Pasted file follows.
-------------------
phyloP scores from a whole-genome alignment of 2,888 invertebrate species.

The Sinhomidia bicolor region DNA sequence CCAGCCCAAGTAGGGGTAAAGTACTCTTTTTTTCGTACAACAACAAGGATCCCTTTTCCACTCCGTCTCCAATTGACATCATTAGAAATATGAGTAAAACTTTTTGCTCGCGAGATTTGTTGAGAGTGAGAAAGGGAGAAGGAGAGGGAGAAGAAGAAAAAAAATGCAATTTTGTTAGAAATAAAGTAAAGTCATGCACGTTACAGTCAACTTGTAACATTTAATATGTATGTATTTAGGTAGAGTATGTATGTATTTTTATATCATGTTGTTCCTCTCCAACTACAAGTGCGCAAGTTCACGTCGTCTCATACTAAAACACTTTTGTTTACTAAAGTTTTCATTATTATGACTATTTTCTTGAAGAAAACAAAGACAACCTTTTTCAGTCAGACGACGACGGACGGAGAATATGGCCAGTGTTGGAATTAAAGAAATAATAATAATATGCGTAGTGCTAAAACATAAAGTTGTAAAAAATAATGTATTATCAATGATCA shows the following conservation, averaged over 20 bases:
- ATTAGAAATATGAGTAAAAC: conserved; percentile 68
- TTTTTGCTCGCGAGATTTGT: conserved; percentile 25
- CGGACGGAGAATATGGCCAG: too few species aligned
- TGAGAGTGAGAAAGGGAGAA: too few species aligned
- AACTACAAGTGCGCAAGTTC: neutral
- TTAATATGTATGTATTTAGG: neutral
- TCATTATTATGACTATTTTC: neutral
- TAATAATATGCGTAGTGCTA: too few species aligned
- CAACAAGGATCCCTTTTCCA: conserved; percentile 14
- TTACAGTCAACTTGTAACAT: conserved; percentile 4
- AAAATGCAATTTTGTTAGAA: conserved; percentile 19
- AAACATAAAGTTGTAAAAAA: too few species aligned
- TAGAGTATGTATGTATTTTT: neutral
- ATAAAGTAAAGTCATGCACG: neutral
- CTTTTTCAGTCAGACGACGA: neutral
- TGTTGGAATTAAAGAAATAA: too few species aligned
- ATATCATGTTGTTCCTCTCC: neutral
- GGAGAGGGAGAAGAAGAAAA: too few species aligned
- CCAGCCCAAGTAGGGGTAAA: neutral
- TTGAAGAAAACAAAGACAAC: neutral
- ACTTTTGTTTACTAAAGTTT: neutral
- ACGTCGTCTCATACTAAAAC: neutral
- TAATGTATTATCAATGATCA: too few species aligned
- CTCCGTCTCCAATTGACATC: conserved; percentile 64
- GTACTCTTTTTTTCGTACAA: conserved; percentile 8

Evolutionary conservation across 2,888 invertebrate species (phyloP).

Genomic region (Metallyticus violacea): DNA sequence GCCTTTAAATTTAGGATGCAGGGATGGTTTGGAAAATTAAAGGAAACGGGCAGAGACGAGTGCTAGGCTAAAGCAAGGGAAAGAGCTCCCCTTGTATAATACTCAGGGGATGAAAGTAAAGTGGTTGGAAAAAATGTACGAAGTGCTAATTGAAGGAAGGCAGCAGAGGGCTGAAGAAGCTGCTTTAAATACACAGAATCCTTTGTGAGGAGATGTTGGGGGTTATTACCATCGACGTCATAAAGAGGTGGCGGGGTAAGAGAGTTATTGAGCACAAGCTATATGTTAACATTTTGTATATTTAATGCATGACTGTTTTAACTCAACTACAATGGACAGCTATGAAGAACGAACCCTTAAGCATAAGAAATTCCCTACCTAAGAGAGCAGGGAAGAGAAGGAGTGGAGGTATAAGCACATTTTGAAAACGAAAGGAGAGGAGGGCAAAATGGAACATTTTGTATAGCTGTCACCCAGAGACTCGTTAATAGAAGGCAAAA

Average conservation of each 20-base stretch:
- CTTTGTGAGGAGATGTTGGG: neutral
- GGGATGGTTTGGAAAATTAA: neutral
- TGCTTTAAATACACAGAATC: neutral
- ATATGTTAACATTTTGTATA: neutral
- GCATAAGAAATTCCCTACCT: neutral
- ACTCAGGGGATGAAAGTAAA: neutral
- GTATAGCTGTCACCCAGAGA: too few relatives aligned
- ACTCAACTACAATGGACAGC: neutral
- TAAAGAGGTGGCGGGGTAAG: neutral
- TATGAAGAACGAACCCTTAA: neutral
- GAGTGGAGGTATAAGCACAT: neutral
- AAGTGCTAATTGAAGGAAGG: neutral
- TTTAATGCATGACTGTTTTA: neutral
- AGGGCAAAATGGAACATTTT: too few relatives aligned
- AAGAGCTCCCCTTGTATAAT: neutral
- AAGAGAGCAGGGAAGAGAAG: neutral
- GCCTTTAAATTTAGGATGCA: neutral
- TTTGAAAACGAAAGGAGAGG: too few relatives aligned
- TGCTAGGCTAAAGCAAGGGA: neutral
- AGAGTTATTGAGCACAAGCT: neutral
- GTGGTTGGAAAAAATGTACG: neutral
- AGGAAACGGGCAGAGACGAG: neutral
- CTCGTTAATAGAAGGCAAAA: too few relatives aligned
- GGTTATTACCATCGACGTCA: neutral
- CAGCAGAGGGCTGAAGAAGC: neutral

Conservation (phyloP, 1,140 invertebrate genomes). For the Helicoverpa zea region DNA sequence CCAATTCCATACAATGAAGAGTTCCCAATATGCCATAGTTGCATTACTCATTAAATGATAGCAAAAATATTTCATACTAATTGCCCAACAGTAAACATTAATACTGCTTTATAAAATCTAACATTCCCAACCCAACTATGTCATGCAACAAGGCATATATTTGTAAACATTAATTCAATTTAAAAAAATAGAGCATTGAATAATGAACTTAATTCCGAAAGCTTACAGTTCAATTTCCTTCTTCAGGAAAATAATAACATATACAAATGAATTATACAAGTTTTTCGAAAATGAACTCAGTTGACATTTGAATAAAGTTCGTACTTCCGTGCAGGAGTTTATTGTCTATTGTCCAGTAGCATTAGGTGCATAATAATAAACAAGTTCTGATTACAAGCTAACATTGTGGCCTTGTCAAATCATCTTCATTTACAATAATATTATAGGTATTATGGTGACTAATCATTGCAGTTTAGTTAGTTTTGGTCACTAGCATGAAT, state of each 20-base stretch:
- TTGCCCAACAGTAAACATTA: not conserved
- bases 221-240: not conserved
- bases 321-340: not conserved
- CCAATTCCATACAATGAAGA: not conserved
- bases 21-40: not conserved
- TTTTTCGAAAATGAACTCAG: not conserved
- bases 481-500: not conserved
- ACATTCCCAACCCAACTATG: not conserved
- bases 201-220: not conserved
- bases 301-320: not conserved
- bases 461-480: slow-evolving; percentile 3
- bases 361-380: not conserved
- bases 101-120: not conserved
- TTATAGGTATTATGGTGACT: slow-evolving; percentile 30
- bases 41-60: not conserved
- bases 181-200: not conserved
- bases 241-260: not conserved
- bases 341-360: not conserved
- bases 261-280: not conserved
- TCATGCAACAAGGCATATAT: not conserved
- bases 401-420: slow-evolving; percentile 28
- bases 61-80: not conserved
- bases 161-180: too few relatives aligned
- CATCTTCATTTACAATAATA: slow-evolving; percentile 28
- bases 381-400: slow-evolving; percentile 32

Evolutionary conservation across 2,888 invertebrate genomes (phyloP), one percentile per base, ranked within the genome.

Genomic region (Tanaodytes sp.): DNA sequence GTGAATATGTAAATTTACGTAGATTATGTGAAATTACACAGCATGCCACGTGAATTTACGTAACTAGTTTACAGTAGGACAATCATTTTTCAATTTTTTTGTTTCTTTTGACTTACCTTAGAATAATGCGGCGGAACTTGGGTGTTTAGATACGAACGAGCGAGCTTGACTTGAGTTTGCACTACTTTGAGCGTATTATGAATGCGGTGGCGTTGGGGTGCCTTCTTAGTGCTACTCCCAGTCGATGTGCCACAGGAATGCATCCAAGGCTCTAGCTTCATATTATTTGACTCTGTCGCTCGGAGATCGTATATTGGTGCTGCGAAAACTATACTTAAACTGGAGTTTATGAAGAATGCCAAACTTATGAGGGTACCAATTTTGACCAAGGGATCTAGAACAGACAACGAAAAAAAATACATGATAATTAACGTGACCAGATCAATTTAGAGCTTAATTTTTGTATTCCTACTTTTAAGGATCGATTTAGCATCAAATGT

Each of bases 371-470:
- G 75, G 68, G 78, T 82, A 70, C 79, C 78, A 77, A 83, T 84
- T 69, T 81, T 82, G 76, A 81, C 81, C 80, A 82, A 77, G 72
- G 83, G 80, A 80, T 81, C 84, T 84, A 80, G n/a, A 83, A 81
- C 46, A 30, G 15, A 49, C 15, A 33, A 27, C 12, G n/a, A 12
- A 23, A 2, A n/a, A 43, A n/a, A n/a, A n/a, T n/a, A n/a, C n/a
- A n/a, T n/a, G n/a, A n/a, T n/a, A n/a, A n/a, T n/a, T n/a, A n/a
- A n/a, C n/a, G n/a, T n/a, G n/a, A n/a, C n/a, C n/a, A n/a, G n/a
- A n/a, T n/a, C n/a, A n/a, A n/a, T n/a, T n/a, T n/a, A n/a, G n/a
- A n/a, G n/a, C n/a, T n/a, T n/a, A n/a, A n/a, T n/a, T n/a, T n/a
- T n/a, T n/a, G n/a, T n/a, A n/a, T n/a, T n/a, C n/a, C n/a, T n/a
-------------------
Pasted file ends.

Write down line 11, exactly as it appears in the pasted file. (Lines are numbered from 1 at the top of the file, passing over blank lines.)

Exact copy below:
- CAACAAGGATCCCTTTTCCA: conserved; percentile 14